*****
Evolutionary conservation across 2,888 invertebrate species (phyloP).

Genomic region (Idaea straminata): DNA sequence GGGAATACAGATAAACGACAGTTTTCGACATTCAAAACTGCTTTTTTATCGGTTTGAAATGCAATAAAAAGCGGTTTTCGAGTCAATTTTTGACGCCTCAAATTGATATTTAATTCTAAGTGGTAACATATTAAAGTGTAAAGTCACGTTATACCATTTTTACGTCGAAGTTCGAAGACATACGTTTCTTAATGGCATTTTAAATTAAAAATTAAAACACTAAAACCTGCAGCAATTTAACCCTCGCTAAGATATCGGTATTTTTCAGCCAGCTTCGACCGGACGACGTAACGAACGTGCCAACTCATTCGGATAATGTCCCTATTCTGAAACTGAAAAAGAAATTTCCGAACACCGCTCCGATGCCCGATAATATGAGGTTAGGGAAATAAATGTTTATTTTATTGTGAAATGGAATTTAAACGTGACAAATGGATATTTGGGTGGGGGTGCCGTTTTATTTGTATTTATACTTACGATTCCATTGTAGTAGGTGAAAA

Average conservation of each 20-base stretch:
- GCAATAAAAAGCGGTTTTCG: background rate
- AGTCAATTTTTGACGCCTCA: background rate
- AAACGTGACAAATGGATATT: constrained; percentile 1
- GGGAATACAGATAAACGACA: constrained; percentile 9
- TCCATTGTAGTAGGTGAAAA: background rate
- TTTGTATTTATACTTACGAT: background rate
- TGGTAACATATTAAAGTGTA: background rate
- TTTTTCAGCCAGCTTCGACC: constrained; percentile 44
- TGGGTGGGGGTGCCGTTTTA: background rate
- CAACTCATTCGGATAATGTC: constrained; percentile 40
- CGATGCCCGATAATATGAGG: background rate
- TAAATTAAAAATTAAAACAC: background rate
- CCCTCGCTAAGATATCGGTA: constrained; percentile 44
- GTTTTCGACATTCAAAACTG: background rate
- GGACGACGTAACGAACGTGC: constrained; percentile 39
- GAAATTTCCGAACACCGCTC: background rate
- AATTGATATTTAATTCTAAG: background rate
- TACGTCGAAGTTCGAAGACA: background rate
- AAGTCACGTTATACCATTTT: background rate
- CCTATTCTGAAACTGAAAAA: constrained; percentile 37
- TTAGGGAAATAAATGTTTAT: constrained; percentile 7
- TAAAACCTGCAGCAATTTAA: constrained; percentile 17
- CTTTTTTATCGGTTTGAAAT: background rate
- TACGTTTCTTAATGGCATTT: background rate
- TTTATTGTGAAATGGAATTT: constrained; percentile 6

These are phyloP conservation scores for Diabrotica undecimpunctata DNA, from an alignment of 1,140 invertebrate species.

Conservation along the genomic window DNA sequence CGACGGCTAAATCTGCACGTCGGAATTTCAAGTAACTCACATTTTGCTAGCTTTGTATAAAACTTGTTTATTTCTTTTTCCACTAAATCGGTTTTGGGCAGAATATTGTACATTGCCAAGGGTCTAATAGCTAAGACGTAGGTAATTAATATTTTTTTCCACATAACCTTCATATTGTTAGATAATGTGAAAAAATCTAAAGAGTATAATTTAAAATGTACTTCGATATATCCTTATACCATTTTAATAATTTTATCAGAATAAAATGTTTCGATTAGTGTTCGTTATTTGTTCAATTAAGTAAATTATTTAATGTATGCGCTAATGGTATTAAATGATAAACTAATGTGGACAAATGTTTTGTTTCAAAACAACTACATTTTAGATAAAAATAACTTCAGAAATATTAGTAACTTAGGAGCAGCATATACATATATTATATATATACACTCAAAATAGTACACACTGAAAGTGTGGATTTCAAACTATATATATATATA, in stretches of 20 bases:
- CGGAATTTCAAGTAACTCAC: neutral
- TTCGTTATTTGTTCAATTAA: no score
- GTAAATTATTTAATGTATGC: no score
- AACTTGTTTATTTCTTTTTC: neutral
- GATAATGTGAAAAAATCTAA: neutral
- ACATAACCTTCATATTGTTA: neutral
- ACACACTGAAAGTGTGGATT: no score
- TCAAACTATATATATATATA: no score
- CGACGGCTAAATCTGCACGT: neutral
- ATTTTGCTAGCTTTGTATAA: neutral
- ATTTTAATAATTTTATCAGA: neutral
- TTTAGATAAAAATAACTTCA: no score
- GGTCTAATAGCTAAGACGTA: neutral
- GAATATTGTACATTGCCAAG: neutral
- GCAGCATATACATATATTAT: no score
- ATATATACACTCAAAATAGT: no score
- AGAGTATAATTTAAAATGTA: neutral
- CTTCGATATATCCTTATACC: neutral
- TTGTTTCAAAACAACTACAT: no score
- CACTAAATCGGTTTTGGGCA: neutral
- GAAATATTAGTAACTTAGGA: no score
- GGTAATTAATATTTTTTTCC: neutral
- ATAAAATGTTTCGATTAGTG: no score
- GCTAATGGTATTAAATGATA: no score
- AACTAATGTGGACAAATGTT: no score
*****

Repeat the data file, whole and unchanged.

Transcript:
Evolutionary conservation across 2,888 invertebrate species (phyloP).

Genomic region (Idaea straminata): DNA sequence GGGAATACAGATAAACGACAGTTTTCGACATTCAAAACTGCTTTTTTATCGGTTTGAAATGCAATAAAAAGCGGTTTTCGAGTCAATTTTTGACGCCTCAAATTGATATTTAATTCTAAGTGGTAACATATTAAAGTGTAAAGTCACGTTATACCATTTTTACGTCGAAGTTCGAAGACATACGTTTCTTAATGGCATTTTAAATTAAAAATTAAAACACTAAAACCTGCAGCAATTTAACCCTCGCTAAGATATCGGTATTTTTCAGCCAGCTTCGACCGGACGACGTAACGAACGTGCCAACTCATTCGGATAATGTCCCTATTCTGAAACTGAAAAAGAAATTTCCGAACACCGCTCCGATGCCCGATAATATGAGGTTAGGGAAATAAATGTTTATTTTATTGTGAAATGGAATTTAAACGTGACAAATGGATATTTGGGTGGGGGTGCCGTTTTATTTGTATTTATACTTACGATTCCATTGTAGTAGGTGAAAA

Average conservation of each 20-base stretch:
- GCAATAAAAAGCGGTTTTCG: background rate
- AGTCAATTTTTGACGCCTCA: background rate
- AAACGTGACAAATGGATATT: constrained; percentile 1
- GGGAATACAGATAAACGACA: constrained; percentile 9
- TCCATTGTAGTAGGTGAAAA: background rate
- TTTGTATTTATACTTACGAT: background rate
- TGGTAACATATTAAAGTGTA: background rate
- TTTTTCAGCCAGCTTCGACC: constrained; percentile 44
- TGGGTGGGGGTGCCGTTTTA: background rate
- CAACTCATTCGGATAATGTC: constrained; percentile 40
- CGATGCCCGATAATATGAGG: background rate
- TAAATTAAAAATTAAAACAC: background rate
- CCCTCGCTAAGATATCGGTA: constrained; percentile 44
- GTTTTCGACATTCAAAACTG: background rate
- GGACGACGTAACGAACGTGC: constrained; percentile 39
- GAAATTTCCGAACACCGCTC: background rate
- AATTGATATTTAATTCTAAG: background rate
- TACGTCGAAGTTCGAAGACA: background rate
- AAGTCACGTTATACCATTTT: background rate
- CCTATTCTGAAACTGAAAAA: constrained; percentile 37
- TTAGGGAAATAAATGTTTAT: constrained; percentile 7
- TAAAACCTGCAGCAATTTAA: constrained; percentile 17
- CTTTTTTATCGGTTTGAAAT: background rate
- TACGTTTCTTAATGGCATTT: background rate
- TTTATTGTGAAATGGAATTT: constrained; percentile 6

These are phyloP conservation scores for Diabrotica undecimpunctata DNA, from an alignment of 1,140 invertebrate species.

Conservation along the genomic window DNA sequence CGACGGCTAAATCTGCACGTCGGAATTTCAAGTAACTCACATTTTGCTAGCTTTGTATAAAACTTGTTTATTTCTTTTTCCACTAAATCGGTTTTGGGCAGAATATTGTACATTGCCAAGGGTCTAATAGCTAAGACGTAGGTAATTAATATTTTTTTCCACATAACCTTCATATTGTTAGATAATGTGAAAAAATCTAAAGAGTATAATTTAAAATGTACTTCGATATATCCTTATACCATTTTAATAATTTTATCAGAATAAAATGTTTCGATTAGTGTTCGTTATTTGTTCAATTAAGTAAATTATTTAATGTATGCGCTAATGGTATTAAATGATAAACTAATGTGGACAAATGTTTTGTTTCAAAACAACTACATTTTAGATAAAAATAACTTCAGAAATATTAGTAACTTAGGAGCAGCATATACATATATTATATATATACACTCAAAATAGTACACACTGAAAGTGTGGATTTCAAACTATATATATATATA, in stretches of 20 bases:
- CGGAATTTCAAGTAACTCAC: neutral
- TTCGTTATTTGTTCAATTAA: no score
- GTAAATTATTTAATGTATGC: no score
- AACTTGTTTATTTCTTTTTC: neutral
- GATAATGTGAAAAAATCTAA: neutral
- ACATAACCTTCATATTGTTA: neutral
- ACACACTGAAAGTGTGGATT: no score
- TCAAACTATATATATATATA: no score
- CGACGGCTAAATCTGCACGT: neutral
- ATTTTGCTAGCTTTGTATAA: neutral
- ATTTTAATAATTTTATCAGA: neutral
- TTTAGATAAAAATAACTTCA: no score
- GGTCTAATAGCTAAGACGTA: neutral
- GAATATTGTACATTGCCAAG: neutral
- GCAGCATATACATATATTAT: no score
- ATATATACACTCAAAATAGT: no score
- AGAGTATAATTTAAAATGTA: neutral
- CTTCGATATATCCTTATACC: neutral
- TTGTTTCAAAACAACTACAT: no score
- CACTAAATCGGTTTTGGGCA: neutral
- GAAATATTAGTAACTTAGGA: no score
- GGTAATTAATATTTTTTTCC: neutral
- ATAAAATGTTTCGATTAGTG: no score
- GCTAATGGTATTAAATGATA: no score
- AACTAATGTGGACAAATGTT: no score